Monday, August 09, 2010

Like a twisted Disney cartoon...

Now playing: The Littlest Terrorist, starring Omar Khadr.

Okay, a couple things about the charges as listed in the CNN piece kinda bother me:
...charged with terrorist acts for al Qaeda and the killing of a U.S. Special Forces soldier.
First, define "terrorist acts" for me, please. What exactly did this guy supposedly do? Don't get me wrong: If you run away from home to go play Jihadi Joe, I've got no beef with keeping you locked up for the duration. You don't repatriate POW's til the shooting stops. If Canada wanted to hang him for being a traitor, I'd say extradite him, but I'm not sure we can count on the Canucks to do the right thing here.

My second and bigger problem is he is alleged to have killed the U.S. soldier with a grenade during a firefight on the battlefield in Afghanistan. If that's a "crime" now, we've got a bunch of 80-y.o. Japanese and German men we need to get to arresting. This is setting the same kind of dangerous precedent we set with the Vae Victis trials at Nuremburg.

It's hard to have a neat and clean war against opponents in mufti on a foreign battlefield. The traditional reward for fighting out of uniform was a drumhead trial, a blindfold and a cigarette, (although we probably wouldn't use the cigarette these days because they cause cancer.) Perhaps, in the long run, that'd still be the best way to do it. And if the situation doesn't warrant that treatment, then maybe it doesn't warrant being there in the first place.

20 comments:

staghounds said...

http://en.wikipedia.org/wiki/Sam_Davis

Anonymous said...

The administration is treating the terrorists as criminals rather than enemy combatants. If we were at war with a country, we could hold that nation state responsible for the actions of it's fighters. Since no recognized political entity with national borders is fighting us, we can never conquer the enemy. We will have, instead, an endless "crime" problem, Like the war on drugs.
Perhaps the best action would be to hold every nation responsible for the actions of it's citizens and declare war on every nation which has terrorists who attack us.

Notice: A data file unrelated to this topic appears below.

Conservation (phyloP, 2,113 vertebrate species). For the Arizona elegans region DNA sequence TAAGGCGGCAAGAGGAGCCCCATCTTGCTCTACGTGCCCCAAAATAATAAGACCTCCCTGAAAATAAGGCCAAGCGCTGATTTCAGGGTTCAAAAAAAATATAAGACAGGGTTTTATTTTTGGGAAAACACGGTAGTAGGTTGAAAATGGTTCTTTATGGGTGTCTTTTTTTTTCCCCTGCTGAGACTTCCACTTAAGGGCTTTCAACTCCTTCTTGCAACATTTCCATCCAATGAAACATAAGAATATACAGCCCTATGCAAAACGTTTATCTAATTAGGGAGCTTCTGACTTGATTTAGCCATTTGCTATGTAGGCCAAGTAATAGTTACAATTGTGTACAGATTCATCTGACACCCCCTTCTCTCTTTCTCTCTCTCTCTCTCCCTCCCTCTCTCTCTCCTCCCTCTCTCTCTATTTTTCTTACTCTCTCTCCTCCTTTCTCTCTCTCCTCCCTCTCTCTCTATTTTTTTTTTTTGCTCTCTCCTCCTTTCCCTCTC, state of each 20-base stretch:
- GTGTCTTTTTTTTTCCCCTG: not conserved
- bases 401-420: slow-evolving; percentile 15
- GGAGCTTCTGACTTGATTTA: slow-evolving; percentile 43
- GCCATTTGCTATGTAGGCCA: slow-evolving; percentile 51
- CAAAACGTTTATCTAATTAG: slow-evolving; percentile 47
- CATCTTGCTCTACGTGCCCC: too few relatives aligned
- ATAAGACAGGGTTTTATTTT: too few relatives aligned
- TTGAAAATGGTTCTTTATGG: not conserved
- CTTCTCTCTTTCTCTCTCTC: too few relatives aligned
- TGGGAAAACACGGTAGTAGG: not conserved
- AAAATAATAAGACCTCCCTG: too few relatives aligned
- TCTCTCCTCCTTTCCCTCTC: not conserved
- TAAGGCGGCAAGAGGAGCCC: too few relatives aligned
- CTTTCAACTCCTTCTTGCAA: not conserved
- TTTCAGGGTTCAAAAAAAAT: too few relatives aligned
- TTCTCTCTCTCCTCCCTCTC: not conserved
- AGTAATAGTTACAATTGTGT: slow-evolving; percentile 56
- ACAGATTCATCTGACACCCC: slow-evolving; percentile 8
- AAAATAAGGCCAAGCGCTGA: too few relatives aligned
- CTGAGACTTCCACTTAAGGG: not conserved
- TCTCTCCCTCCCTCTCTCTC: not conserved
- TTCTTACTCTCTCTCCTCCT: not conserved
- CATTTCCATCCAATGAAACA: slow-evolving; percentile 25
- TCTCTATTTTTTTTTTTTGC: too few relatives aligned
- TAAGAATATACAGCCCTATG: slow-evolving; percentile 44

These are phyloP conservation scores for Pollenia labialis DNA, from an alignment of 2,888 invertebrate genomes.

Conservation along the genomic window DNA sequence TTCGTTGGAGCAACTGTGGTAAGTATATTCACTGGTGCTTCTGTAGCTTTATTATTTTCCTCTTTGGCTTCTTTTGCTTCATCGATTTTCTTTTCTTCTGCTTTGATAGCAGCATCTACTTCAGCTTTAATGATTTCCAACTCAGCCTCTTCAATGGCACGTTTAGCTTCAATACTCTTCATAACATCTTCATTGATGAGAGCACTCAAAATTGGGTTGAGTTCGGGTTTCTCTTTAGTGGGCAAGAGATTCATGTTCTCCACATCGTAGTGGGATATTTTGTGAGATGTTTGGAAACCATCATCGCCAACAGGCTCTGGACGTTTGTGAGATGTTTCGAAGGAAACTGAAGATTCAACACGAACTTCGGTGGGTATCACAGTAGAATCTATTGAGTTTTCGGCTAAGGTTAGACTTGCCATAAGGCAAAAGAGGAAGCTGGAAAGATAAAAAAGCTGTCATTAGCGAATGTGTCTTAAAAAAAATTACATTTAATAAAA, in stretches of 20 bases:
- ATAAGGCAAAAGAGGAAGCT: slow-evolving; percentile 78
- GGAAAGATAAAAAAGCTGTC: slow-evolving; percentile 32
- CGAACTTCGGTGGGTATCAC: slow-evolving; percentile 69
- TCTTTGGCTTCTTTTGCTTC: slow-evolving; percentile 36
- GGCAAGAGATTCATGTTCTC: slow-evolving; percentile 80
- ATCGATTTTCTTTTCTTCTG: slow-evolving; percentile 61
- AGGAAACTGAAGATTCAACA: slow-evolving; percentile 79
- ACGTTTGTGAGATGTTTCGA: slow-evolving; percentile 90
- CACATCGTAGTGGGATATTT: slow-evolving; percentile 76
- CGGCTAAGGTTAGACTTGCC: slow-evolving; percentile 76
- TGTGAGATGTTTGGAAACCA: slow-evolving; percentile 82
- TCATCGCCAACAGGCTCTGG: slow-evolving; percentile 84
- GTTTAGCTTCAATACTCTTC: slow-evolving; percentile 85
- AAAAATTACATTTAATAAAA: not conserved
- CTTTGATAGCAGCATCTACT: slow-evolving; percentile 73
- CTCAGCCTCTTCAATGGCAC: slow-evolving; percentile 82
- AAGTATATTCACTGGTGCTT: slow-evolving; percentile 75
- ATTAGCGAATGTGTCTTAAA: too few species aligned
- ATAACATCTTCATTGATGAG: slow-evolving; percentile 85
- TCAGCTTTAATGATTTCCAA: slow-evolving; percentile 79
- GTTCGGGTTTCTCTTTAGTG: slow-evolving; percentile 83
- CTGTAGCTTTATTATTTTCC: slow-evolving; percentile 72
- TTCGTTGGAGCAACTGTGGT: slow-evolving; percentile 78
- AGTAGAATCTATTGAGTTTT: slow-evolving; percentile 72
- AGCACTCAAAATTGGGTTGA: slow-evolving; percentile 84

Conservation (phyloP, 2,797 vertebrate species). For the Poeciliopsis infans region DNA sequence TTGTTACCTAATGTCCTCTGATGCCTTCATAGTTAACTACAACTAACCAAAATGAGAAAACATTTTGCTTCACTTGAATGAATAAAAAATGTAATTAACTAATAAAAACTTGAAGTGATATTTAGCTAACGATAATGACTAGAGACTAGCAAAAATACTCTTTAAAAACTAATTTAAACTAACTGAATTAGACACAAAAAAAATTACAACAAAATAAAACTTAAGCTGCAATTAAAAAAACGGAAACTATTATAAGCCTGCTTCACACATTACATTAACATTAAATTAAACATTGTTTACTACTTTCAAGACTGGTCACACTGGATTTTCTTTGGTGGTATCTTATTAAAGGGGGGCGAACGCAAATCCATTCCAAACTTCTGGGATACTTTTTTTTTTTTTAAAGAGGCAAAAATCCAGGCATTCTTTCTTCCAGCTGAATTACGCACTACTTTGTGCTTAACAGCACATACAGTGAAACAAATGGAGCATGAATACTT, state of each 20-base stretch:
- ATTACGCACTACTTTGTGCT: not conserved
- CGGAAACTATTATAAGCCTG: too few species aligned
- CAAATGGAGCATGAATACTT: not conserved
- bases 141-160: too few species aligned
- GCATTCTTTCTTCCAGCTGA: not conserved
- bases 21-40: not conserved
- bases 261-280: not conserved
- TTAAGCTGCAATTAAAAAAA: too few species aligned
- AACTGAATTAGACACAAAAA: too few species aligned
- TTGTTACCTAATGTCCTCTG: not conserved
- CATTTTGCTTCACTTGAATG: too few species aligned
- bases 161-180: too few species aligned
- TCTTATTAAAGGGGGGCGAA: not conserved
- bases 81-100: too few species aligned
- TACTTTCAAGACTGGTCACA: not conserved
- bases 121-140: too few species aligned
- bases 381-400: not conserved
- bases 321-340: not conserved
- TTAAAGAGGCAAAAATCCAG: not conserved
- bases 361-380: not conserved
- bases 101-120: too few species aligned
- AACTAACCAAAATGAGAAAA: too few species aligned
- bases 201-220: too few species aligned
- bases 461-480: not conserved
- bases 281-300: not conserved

Flight-ER-Doc said...

What Khadr deserves is a cigarette, a blindfold, and a dawn appointment with six rifles.

But the argument is that since he wasn't a member of an armed force, he committed murder by killing the medic with a grenade

ParatrooperJJ said...

He is an unlawful combatant, that is why he is being charged. Had his organization followed the laws of war, he would have had full Geneva Convention protections.

Kristopher said...

Ya know ... during WWII, both sides simply shot anyone waging war without a uniform of some kind on.

Anonymous said...

Hang the lawyer too.

Gerry

Revolver Rob said...

Had his organization followed the laws of war

I'm pretty sure where I came from the laws of men were to be followed and men generally agreed that all was fair in love and war. At least until those peacenik loving hippies got involved with their Geneva thing.

That's the trouble with this and other "civilized" countries. We govern ourselves according to laws, war law, criminal law, civil law, contractional law, patent law, copyright law, environmental law. Nobody goes to law school and learns anymore that in some places at some time, laws don't apply anymore. There has to be someone to make, enforce, and judiciate over those laws.

A war zone is not a place for law, it is a place for war. If we are going to play Johnny the International Keystone Cop, I suggest as Tam, we pull ourselves out of this farce. There are plenty of other law breakers out there we can persecute...err prosecute. I can name off half a dozen tin-pot despots that we should be more actively pursuing...if we're going to play the cops and robbers game.